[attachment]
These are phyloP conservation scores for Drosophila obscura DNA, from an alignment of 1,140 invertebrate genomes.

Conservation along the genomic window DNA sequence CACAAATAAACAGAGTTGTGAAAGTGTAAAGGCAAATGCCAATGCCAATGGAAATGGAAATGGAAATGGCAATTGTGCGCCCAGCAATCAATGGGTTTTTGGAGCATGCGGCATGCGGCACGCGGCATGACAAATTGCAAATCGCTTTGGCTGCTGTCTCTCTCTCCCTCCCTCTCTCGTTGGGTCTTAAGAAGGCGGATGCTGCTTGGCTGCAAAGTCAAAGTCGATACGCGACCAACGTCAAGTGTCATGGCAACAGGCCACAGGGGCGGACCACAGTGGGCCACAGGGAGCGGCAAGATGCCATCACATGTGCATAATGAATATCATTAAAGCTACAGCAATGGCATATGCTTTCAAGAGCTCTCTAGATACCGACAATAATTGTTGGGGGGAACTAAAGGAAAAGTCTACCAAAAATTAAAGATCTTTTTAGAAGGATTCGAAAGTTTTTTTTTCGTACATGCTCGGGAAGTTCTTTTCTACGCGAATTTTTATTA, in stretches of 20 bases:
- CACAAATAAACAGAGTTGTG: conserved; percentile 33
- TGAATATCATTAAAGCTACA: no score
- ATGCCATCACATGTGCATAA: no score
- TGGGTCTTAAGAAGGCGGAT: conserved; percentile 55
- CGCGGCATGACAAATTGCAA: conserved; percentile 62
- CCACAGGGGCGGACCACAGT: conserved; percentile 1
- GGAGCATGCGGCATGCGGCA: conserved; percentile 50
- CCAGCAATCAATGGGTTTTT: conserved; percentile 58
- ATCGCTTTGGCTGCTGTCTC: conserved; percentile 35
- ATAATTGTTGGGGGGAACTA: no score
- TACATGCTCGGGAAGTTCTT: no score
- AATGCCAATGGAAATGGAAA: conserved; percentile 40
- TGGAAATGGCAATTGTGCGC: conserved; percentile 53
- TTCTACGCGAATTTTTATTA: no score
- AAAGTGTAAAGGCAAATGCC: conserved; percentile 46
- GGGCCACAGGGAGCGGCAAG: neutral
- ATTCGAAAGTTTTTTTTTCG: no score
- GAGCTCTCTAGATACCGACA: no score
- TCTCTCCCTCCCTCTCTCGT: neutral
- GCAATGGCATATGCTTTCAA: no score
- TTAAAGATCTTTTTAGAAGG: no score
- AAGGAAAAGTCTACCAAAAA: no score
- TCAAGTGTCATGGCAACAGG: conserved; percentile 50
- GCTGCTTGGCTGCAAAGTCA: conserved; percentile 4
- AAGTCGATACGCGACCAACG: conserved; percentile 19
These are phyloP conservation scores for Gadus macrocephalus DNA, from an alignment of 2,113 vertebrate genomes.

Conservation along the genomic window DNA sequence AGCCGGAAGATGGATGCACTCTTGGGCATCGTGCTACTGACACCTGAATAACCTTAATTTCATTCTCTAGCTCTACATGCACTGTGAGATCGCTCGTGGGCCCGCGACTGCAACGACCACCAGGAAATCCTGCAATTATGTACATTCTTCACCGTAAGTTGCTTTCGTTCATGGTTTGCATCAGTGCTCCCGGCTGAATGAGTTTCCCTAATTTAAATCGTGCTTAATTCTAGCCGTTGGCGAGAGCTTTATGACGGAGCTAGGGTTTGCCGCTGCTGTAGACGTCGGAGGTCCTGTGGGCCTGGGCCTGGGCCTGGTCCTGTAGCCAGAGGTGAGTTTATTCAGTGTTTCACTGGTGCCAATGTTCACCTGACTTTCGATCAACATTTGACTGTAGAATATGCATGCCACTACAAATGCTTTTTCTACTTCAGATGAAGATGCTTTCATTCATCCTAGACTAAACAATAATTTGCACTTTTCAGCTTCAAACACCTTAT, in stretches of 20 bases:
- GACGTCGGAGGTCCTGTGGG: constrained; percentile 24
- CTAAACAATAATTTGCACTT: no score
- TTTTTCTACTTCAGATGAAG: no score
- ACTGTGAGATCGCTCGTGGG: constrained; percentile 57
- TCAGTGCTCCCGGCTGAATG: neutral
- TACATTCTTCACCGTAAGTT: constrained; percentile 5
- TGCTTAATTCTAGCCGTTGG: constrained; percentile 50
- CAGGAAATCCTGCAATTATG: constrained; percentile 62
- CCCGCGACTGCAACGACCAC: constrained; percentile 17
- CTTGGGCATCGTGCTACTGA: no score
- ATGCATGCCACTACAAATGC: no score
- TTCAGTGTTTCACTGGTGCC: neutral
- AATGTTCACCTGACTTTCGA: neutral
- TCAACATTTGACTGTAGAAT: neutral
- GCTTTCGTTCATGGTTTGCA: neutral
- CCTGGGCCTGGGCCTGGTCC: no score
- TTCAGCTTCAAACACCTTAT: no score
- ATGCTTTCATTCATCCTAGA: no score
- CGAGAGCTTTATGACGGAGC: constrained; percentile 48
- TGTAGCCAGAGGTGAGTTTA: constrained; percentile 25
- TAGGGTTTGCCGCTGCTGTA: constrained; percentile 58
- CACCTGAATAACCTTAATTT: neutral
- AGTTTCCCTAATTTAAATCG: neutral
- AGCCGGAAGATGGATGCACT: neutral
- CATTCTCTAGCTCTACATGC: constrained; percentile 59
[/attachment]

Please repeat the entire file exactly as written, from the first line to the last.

These are phyloP conservation scores for Drosophila obscura DNA, from an alignment of 1,140 invertebrate genomes.

Conservation along the genomic window DNA sequence CACAAATAAACAGAGTTGTGAAAGTGTAAAGGCAAATGCCAATGCCAATGGAAATGGAAATGGAAATGGCAATTGTGCGCCCAGCAATCAATGGGTTTTTGGAGCATGCGGCATGCGGCACGCGGCATGACAAATTGCAAATCGCTTTGGCTGCTGTCTCTCTCTCCCTCCCTCTCTCGTTGGGTCTTAAGAAGGCGGATGCTGCTTGGCTGCAAAGTCAAAGTCGATACGCGACCAACGTCAAGTGTCATGGCAACAGGCCACAGGGGCGGACCACAGTGGGCCACAGGGAGCGGCAAGATGCCATCACATGTGCATAATGAATATCATTAAAGCTACAGCAATGGCATATGCTTTCAAGAGCTCTCTAGATACCGACAATAATTGTTGGGGGGAACTAAAGGAAAAGTCTACCAAAAATTAAAGATCTTTTTAGAAGGATTCGAAAGTTTTTTTTTCGTACATGCTCGGGAAGTTCTTTTCTACGCGAATTTTTATTA, in stretches of 20 bases:
- CACAAATAAACAGAGTTGTG: conserved; percentile 33
- TGAATATCATTAAAGCTACA: no score
- ATGCCATCACATGTGCATAA: no score
- TGGGTCTTAAGAAGGCGGAT: conserved; percentile 55
- CGCGGCATGACAAATTGCAA: conserved; percentile 62
- CCACAGGGGCGGACCACAGT: conserved; percentile 1
- GGAGCATGCGGCATGCGGCA: conserved; percentile 50
- CCAGCAATCAATGGGTTTTT: conserved; percentile 58
- ATCGCTTTGGCTGCTGTCTC: conserved; percentile 35
- ATAATTGTTGGGGGGAACTA: no score
- TACATGCTCGGGAAGTTCTT: no score
- AATGCCAATGGAAATGGAAA: conserved; percentile 40
- TGGAAATGGCAATTGTGCGC: conserved; percentile 53
- TTCTACGCGAATTTTTATTA: no score
- AAAGTGTAAAGGCAAATGCC: conserved; percentile 46
- GGGCCACAGGGAGCGGCAAG: neutral
- ATTCGAAAGTTTTTTTTTCG: no score
- GAGCTCTCTAGATACCGACA: no score
- TCTCTCCCTCCCTCTCTCGT: neutral
- GCAATGGCATATGCTTTCAA: no score
- TTAAAGATCTTTTTAGAAGG: no score
- AAGGAAAAGTCTACCAAAAA: no score
- TCAAGTGTCATGGCAACAGG: conserved; percentile 50
- GCTGCTTGGCTGCAAAGTCA: conserved; percentile 4
- AAGTCGATACGCGACCAACG: conserved; percentile 19
These are phyloP conservation scores for Gadus macrocephalus DNA, from an alignment of 2,113 vertebrate genomes.

Conservation along the genomic window DNA sequence AGCCGGAAGATGGATGCACTCTTGGGCATCGTGCTACTGACACCTGAATAACCTTAATTTCATTCTCTAGCTCTACATGCACTGTGAGATCGCTCGTGGGCCCGCGACTGCAACGACCACCAGGAAATCCTGCAATTATGTACATTCTTCACCGTAAGTTGCTTTCGTTCATGGTTTGCATCAGTGCTCCCGGCTGAATGAGTTTCCCTAATTTAAATCGTGCTTAATTCTAGCCGTTGGCGAGAGCTTTATGACGGAGCTAGGGTTTGCCGCTGCTGTAGACGTCGGAGGTCCTGTGGGCCTGGGCCTGGGCCTGGTCCTGTAGCCAGAGGTGAGTTTATTCAGTGTTTCACTGGTGCCAATGTTCACCTGACTTTCGATCAACATTTGACTGTAGAATATGCATGCCACTACAAATGCTTTTTCTACTTCAGATGAAGATGCTTTCATTCATCCTAGACTAAACAATAATTTGCACTTTTCAGCTTCAAACACCTTAT, in stretches of 20 bases:
- GACGTCGGAGGTCCTGTGGG: constrained; percentile 24
- CTAAACAATAATTTGCACTT: no score
- TTTTTCTACTTCAGATGAAG: no score
- ACTGTGAGATCGCTCGTGGG: constrained; percentile 57
- TCAGTGCTCCCGGCTGAATG: neutral
- TACATTCTTCACCGTAAGTT: constrained; percentile 5
- TGCTTAATTCTAGCCGTTGG: constrained; percentile 50
- CAGGAAATCCTGCAATTATG: constrained; percentile 62
- CCCGCGACTGCAACGACCAC: constrained; percentile 17
- CTTGGGCATCGTGCTACTGA: no score
- ATGCATGCCACTACAAATGC: no score
- TTCAGTGTTTCACTGGTGCC: neutral
- AATGTTCACCTGACTTTCGA: neutral
- TCAACATTTGACTGTAGAAT: neutral
- GCTTTCGTTCATGGTTTGCA: neutral
- CCTGGGCCTGGGCCTGGTCC: no score
- TTCAGCTTCAAACACCTTAT: no score
- ATGCTTTCATTCATCCTAGA: no score
- CGAGAGCTTTATGACGGAGC: constrained; percentile 48
- TGTAGCCAGAGGTGAGTTTA: constrained; percentile 25
- TAGGGTTTGCCGCTGCTGTA: constrained; percentile 58
- CACCTGAATAACCTTAATTT: neutral
- AGTTTCCCTAATTTAAATCG: neutral
- AGCCGGAAGATGGATGCACT: neutral
- CATTCTCTAGCTCTACATGC: constrained; percentile 59